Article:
Oxford’s Ghostly Tales and Spooky Histories
Oxford may be famous for its academia, but did you know that it’s also believed to be one of the most haunted cities in the UK?
The unique and atmospheric charm of the city, with its winding lanes and medieval spires, has long been a source of inspiration for ghost stories and tales of the supernatural.
In celebration of the spooky season, we’ve put together a chilling collection of Oxford’s ghostly tales and spooky histories!
Is Oxford Haunted By Its History?
Given the city’s rich historical background, it comes as no surprise that Oxford has more than its fair share of ghostly residents! The iconic ancient architecture and centuries-old traditions commemorate a bygone era, and act as the perfect backdrop for all things strange and unsettling.
Oxford’s spectral legends have long contributed to its allure. Ghost stories pay tribute to some of Oxford’s famous (and infamous!) inhabitants, and spooky tales memorialise the city’s history of violence and intrigue.
What Secrets Does Oxford Hold?
With miles of narrow cobbled streets, clusters of medieval buildings and even mysterious hidden entrances, who knows what could be lurking in Oxford’s twists and turns after dark?
Maybe we’ll unearth some of these secrets as we explore the ghostly tales of the city…
Ghostly encounters in Oxford
Accounts of ghostly encounters are not a modern phenomenon. There have been tales of ghost sightings since medieval times, with some ghosts disappearing for centuries before reappearing to haunt the streets once more.
Here’s a collection of some of the most compelling ghostly encounters reported by Oxford residents and visitors alike:
The Oxford Phantom Carriages
There’s long been talk of phantom carriages drawn by spectral horses, clattering through the cobbled streets of Oxford. One particularly famous tale is that of George Napier and his coach.
George was a Jesuit priest executed in Oxford during the reign of Elizabeth I. His head is believed to have been displayed on Christ Church’s steeple, and his quarters on the four city gates.
It’s said that every Christmas Eve, George’s ghost drives a coach and horses from his hideout at Temple Farm manor house to Oxford in search of his long-lost head.
The Ghost of St. John’s College
Staff and students at St John’s college, University of Oxford have often claimed to have seen the ghostly figure of a scholar wandering the corridors. However, if this mysterious figure wasn’t enough, there’s an even more grisly presence haunting the college!
During the English Civil War, Archbishop William Laud, student and Fellow of St John’s, was arrested by Parliamentary forces and beheaded on grounds of treason. Laud’s body was later returned to St John’s and buried in the college chapel.
Since his burial, there’ve been multiple sightings of the archbishop’s ghost bowling his own head across the college library floor!
The Mysterious Apparition of Christ Church
Perhaps the University’s most famous college, Christ Church has not only hosted the witches and wizards of the Harry Potter movies in Oxford, but also a number of ghostly individuals.
Arguably the most important of these is the spectral presence of King Charles I!
During the Civil War, Charles defended Oxford as a strategic location, turning the Dean’s lodgings at Christ Church into his palace, and using the college Hall to hold sessions of counter-Parliament.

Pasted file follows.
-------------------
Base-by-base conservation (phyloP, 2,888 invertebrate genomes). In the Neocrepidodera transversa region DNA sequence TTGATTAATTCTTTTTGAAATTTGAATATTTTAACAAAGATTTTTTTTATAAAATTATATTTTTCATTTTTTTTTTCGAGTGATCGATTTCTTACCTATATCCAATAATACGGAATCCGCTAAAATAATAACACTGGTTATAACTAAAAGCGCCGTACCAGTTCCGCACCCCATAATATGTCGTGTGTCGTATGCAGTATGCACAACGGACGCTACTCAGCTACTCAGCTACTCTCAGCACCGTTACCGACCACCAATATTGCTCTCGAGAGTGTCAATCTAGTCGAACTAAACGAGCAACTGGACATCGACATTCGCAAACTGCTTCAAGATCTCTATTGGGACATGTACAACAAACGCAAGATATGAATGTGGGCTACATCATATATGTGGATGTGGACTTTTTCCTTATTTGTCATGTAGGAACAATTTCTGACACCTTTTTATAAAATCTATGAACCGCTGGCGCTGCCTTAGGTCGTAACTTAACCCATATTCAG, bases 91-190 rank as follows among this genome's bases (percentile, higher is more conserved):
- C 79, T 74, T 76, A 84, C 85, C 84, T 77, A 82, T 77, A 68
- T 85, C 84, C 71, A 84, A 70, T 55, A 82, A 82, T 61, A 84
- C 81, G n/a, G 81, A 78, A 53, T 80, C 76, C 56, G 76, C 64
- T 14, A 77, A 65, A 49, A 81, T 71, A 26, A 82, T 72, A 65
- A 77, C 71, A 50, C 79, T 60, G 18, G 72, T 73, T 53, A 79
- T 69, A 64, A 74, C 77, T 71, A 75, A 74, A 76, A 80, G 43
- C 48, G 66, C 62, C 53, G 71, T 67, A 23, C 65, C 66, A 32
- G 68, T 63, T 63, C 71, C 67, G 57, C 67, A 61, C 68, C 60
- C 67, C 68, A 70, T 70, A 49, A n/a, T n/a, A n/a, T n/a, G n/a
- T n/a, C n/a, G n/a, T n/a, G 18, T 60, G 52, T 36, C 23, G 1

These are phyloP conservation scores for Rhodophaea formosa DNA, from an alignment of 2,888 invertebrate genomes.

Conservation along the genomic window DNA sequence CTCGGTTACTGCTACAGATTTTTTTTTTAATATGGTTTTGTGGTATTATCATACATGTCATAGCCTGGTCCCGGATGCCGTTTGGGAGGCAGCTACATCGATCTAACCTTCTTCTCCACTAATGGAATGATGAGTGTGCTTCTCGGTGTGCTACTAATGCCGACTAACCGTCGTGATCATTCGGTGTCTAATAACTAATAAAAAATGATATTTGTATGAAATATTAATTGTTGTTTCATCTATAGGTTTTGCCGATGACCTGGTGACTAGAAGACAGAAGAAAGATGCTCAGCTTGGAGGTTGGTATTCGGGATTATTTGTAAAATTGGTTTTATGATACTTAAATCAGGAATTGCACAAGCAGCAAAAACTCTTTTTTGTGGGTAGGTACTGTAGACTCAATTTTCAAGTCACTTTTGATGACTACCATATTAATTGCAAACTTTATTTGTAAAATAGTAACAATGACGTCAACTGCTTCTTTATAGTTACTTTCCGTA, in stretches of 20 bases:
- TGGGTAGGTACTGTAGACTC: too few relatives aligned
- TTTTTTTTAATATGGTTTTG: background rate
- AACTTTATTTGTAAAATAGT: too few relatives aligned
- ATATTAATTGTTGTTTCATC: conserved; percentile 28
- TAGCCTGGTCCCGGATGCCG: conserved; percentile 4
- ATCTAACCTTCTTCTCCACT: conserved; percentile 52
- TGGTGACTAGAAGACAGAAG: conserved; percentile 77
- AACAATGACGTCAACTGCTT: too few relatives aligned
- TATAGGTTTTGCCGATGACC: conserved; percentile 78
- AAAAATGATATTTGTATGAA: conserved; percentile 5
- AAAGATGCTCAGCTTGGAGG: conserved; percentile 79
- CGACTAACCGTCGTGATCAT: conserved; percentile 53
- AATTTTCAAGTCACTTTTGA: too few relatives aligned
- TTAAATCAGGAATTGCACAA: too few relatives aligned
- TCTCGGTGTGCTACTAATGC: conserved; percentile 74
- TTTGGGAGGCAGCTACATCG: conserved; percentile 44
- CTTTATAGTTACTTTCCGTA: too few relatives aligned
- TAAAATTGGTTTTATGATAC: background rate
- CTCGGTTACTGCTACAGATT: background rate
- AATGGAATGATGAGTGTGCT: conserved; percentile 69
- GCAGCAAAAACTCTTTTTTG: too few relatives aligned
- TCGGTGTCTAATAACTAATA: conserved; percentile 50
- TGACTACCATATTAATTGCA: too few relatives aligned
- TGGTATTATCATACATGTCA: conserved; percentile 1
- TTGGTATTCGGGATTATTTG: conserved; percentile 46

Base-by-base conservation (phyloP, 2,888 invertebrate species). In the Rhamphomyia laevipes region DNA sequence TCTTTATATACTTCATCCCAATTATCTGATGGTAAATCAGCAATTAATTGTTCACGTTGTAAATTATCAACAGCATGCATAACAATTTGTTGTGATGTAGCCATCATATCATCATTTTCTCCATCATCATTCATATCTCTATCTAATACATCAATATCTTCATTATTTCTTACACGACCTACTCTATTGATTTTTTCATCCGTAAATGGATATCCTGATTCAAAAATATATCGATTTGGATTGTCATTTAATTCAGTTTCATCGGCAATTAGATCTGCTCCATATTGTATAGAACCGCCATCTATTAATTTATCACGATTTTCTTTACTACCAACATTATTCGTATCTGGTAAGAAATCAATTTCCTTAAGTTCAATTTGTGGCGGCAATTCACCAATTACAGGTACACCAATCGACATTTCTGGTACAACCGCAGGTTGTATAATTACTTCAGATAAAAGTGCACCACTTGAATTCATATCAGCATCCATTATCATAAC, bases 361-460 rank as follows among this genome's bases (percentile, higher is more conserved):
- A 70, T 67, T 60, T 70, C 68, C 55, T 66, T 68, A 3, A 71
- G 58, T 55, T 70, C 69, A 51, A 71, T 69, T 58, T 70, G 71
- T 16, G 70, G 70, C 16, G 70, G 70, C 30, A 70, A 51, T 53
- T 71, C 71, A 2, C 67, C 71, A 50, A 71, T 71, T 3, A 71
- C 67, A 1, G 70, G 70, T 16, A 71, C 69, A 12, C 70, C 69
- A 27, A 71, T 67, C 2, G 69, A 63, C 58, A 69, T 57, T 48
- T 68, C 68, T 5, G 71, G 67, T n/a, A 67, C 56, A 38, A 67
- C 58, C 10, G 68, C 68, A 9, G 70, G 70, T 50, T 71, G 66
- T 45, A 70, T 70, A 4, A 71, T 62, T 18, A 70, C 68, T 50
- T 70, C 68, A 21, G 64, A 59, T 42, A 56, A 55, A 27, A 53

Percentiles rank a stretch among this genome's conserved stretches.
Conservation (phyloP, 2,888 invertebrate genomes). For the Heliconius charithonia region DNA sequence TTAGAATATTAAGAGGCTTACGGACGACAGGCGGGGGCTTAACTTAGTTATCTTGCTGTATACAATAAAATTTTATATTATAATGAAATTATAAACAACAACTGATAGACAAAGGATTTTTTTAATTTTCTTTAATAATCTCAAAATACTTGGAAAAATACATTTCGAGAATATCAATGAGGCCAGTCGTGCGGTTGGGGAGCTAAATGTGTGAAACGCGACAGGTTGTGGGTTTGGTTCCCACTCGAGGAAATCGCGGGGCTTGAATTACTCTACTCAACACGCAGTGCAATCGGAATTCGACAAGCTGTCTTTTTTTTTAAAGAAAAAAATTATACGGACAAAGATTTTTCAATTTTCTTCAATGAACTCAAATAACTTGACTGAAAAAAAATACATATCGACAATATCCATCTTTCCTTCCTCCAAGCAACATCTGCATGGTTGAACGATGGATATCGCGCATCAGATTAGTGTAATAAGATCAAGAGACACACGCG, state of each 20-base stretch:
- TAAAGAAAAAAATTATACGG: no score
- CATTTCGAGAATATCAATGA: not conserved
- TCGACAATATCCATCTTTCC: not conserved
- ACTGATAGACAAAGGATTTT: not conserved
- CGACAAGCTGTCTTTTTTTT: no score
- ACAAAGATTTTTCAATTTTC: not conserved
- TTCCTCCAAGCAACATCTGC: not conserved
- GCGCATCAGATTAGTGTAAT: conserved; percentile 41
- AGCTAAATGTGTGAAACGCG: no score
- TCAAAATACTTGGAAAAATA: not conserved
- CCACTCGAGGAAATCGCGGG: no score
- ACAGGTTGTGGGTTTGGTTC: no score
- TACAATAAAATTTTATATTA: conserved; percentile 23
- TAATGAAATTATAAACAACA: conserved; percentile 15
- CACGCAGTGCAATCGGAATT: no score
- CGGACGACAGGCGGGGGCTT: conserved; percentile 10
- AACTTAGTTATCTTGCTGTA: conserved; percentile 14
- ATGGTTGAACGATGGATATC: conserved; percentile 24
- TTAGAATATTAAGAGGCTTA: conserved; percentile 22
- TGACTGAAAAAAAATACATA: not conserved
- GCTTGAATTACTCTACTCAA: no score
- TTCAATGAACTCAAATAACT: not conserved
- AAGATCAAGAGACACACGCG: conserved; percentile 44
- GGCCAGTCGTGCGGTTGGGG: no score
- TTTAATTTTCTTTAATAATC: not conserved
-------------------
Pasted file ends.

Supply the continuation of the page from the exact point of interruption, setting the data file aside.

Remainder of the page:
After he was executed in 1649, it’s believed that his spirit returned to his loyal city of Oxford, settling down in the halls of Christ Church.
Although Christ Church is the ghost’s main residence, it has also regularly been sighted in the Bodleian Library. It’s said that Charles roams the upper library at night, taking books from the shelves to read a single line before returning them, in an endless process of searching. This is widely interpreted as an act of rebellion, after Charles was denied permission to borrow books from the library during his waking life.
It’s also rumoured that his ghost now tears the pages of library books – although this is likely a convenient rumour for undergraduate students hoping to avoid library fines…
Oxford’s unsolved mysteries
Like any haunted city, Oxford is a city of secrets, full of unsolved mysteries from ancient curses to disappearances among its warren of lanes and college buildings.
The Curses of the Black Assize
The assize courts held at Oxford Castle in the summer of 1577 are believed to have suffered one of the deadliest curses in all of Oxford’s history.
On trial was a bookseller named Rowland Jenkes. As punishment for speaking treason against Queen Elizabeth I, Jenkes was sentenced to be nailed to the pillory by his ears – or have his ears cut off entirely! As he was led out, Jenkes cursed the court, calling down a fatal sickness on those who heard him.
That summer at least 300 male citizens of Oxford died of an unknown illness whilst women, children and other prisoners at the castle were mysteriously unaffected. The survival of Jenkes and the other prisoners – typically at high risk of contracting infectious diseases due to unsanitary prison conditions – fuels the rumours that there was something more sinister at play than a simple illness…
Spooky scandals of Oxford
From its medieval beginnings to its modern reputation, there’s been plenty of time for Oxford to be rocked by scandal.
However, the academic presence of the University of Oxford has added a particularly unusual flavour to many of these tall tales and unlikely events.
Oxfordshire Witch Hunts
Like all major cities in England, Oxford was swept up in the seventeenth century witch craze.
The accession of James I to the throne in 1603 issued in a period of intense panic and suspicion, the (literal) flames fanned by the king’s own fascination and fear of demonic magic.
Suspected witches from the Oxfordshire area were brought to the city to determine the presence of witchcraft. One of the favoured methods of testing was to tie a woman’s left thumb to her right toe and then toss her into a body of water to test if she would float. The deep moat of Oxford’s castle prison was perfect for this kind of trial.
One of the most famous trials in Oxford was that of Elizabeth Gregory, Agnes Pepwell and her daughter Mary Pepwell. When Anne Gunter, a 14-year-old girl from South Oxfordshire, began to experience seizures, she would speak of the three women, accusing them of witchcraft.
Suspicious events continued to add to the case against the women. Anne’s condition worsened, and there were claims of pins sprouting from her body. Local priests and scholars who came to investigate could find no cause for this other than witchcraft.
The three “witches” were imprisoned. Agnes admitted to practising witchcraft, implicating the other two women in the process, although it’s unknown if this was a willing confession.